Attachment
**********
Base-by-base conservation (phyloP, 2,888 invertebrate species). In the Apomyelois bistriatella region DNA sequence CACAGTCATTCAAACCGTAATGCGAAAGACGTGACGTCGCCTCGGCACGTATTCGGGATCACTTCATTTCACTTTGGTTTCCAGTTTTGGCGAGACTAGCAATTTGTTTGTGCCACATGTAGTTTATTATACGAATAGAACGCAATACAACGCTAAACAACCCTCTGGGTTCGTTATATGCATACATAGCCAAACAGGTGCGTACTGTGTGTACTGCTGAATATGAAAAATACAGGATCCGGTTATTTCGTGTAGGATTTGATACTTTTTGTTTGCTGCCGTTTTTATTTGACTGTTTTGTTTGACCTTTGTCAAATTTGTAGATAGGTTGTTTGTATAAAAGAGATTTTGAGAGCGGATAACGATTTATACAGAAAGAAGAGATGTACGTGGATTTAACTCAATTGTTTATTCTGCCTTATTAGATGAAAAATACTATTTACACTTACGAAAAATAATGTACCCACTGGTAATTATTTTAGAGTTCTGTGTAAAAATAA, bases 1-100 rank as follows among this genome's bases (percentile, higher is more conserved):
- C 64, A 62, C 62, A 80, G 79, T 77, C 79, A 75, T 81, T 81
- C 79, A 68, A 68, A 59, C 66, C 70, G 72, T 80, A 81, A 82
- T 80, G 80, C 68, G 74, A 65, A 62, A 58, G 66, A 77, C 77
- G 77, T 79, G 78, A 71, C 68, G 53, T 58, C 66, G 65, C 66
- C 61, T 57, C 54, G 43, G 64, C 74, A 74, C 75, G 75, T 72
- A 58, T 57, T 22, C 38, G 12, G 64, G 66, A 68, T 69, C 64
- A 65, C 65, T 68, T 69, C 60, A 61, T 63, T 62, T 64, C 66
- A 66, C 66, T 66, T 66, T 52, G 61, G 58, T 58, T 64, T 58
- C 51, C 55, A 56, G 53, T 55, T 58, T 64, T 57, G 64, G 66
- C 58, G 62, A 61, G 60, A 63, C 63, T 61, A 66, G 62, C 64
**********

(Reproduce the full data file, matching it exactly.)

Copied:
Base-by-base conservation (phyloP, 2,888 invertebrate species). In the Apomyelois bistriatella region DNA sequence CACAGTCATTCAAACCGTAATGCGAAAGACGTGACGTCGCCTCGGCACGTATTCGGGATCACTTCATTTCACTTTGGTTTCCAGTTTTGGCGAGACTAGCAATTTGTTTGTGCCACATGTAGTTTATTATACGAATAGAACGCAATACAACGCTAAACAACCCTCTGGGTTCGTTATATGCATACATAGCCAAACAGGTGCGTACTGTGTGTACTGCTGAATATGAAAAATACAGGATCCGGTTATTTCGTGTAGGATTTGATACTTTTTGTTTGCTGCCGTTTTTATTTGACTGTTTTGTTTGACCTTTGTCAAATTTGTAGATAGGTTGTTTGTATAAAAGAGATTTTGAGAGCGGATAACGATTTATACAGAAAGAAGAGATGTACGTGGATTTAACTCAATTGTTTATTCTGCCTTATTAGATGAAAAATACTATTTACACTTACGAAAAATAATGTACCCACTGGTAATTATTTTAGAGTTCTGTGTAAAAATAA, bases 1-100 rank as follows among this genome's bases (percentile, higher is more conserved):
- C 64, A 62, C 62, A 80, G 79, T 77, C 79, A 75, T 81, T 81
- C 79, A 68, A 68, A 59, C 66, C 70, G 72, T 80, A 81, A 82
- T 80, G 80, C 68, G 74, A 65, A 62, A 58, G 66, A 77, C 77
- G 77, T 79, G 78, A 71, C 68, G 53, T 58, C 66, G 65, C 66
- C 61, T 57, C 54, G 43, G 64, C 74, A 74, C 75, G 75, T 72
- A 58, T 57, T 22, C 38, G 12, G 64, G 66, A 68, T 69, C 64
- A 65, C 65, T 68, T 69, C 60, A 61, T 63, T 62, T 64, C 66
- A 66, C 66, T 66, T 66, T 52, G 61, G 58, T 58, T 64, T 58
- C 51, C 55, A 56, G 53, T 55, T 58, T 64, T 57, G 64, G 66
- C 58, G 62, A 61, G 60, A 63, C 63, T 61, A 66, G 62, C 64